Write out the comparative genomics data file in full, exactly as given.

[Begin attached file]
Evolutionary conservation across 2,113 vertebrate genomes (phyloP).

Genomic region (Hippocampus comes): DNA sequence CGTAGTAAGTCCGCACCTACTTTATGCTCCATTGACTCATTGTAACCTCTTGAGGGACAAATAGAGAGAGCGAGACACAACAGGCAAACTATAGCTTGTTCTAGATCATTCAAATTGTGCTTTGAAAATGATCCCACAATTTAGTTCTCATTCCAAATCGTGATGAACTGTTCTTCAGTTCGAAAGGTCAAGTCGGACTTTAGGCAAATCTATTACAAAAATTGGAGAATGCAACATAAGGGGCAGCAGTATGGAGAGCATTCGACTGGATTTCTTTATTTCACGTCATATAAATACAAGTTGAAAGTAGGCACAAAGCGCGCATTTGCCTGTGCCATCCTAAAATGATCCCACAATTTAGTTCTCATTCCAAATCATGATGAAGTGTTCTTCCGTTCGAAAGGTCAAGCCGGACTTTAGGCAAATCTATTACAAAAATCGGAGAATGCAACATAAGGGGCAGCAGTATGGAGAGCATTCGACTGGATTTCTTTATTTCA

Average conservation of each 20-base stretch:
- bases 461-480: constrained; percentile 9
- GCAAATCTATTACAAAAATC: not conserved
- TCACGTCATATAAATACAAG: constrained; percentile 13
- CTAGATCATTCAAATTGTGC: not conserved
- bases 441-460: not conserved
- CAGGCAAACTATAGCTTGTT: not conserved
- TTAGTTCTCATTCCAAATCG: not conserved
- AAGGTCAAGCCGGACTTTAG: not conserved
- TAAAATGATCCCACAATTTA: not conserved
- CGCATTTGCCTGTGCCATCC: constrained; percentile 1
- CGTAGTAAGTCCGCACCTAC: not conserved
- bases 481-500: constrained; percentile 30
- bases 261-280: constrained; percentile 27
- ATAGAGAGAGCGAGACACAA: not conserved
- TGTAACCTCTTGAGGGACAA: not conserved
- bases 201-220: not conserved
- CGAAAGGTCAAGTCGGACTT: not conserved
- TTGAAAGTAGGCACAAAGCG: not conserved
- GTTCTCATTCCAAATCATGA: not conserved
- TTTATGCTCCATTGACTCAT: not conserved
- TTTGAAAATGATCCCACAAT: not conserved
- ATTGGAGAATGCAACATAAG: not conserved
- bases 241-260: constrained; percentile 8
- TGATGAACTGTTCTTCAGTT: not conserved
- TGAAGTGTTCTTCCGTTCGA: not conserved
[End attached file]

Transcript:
Evolutionary conservation across 2,113 vertebrate genomes (phyloP).

Genomic region (Hippocampus comes): DNA sequence CGTAGTAAGTCCGCACCTACTTTATGCTCCATTGACTCATTGTAACCTCTTGAGGGACAAATAGAGAGAGCGAGACACAACAGGCAAACTATAGCTTGTTCTAGATCATTCAAATTGTGCTTTGAAAATGATCCCACAATTTAGTTCTCATTCCAAATCGTGATGAACTGTTCTTCAGTTCGAAAGGTCAAGTCGGACTTTAGGCAAATCTATTACAAAAATTGGAGAATGCAACATAAGGGGCAGCAGTATGGAGAGCATTCGACTGGATTTCTTTATTTCACGTCATATAAATACAAGTTGAAAGTAGGCACAAAGCGCGCATTTGCCTGTGCCATCCTAAAATGATCCCACAATTTAGTTCTCATTCCAAATCATGATGAAGTGTTCTTCCGTTCGAAAGGTCAAGCCGGACTTTAGGCAAATCTATTACAAAAATCGGAGAATGCAACATAAGGGGCAGCAGTATGGAGAGCATTCGACTGGATTTCTTTATTTCA

Average conservation of each 20-base stretch:
- bases 461-480: constrained; percentile 9
- GCAAATCTATTACAAAAATC: not conserved
- TCACGTCATATAAATACAAG: constrained; percentile 13
- CTAGATCATTCAAATTGTGC: not conserved
- bases 441-460: not conserved
- CAGGCAAACTATAGCTTGTT: not conserved
- TTAGTTCTCATTCCAAATCG: not conserved
- AAGGTCAAGCCGGACTTTAG: not conserved
- TAAAATGATCCCACAATTTA: not conserved
- CGCATTTGCCTGTGCCATCC: constrained; percentile 1
- CGTAGTAAGTCCGCACCTAC: not conserved
- bases 481-500: constrained; percentile 30
- bases 261-280: constrained; percentile 27
- ATAGAGAGAGCGAGACACAA: not conserved
- TGTAACCTCTTGAGGGACAA: not conserved
- bases 201-220: not conserved
- CGAAAGGTCAAGTCGGACTT: not conserved
- TTGAAAGTAGGCACAAAGCG: not conserved
- GTTCTCATTCCAAATCATGA: not conserved
- TTTATGCTCCATTGACTCAT: not conserved
- TTTGAAAATGATCCCACAAT: not conserved
- ATTGGAGAATGCAACATAAG: not conserved
- bases 241-260: constrained; percentile 8
- TGATGAACTGTTCTTCAGTT: not conserved
- TGAAGTGTTCTTCCGTTCGA: not conserved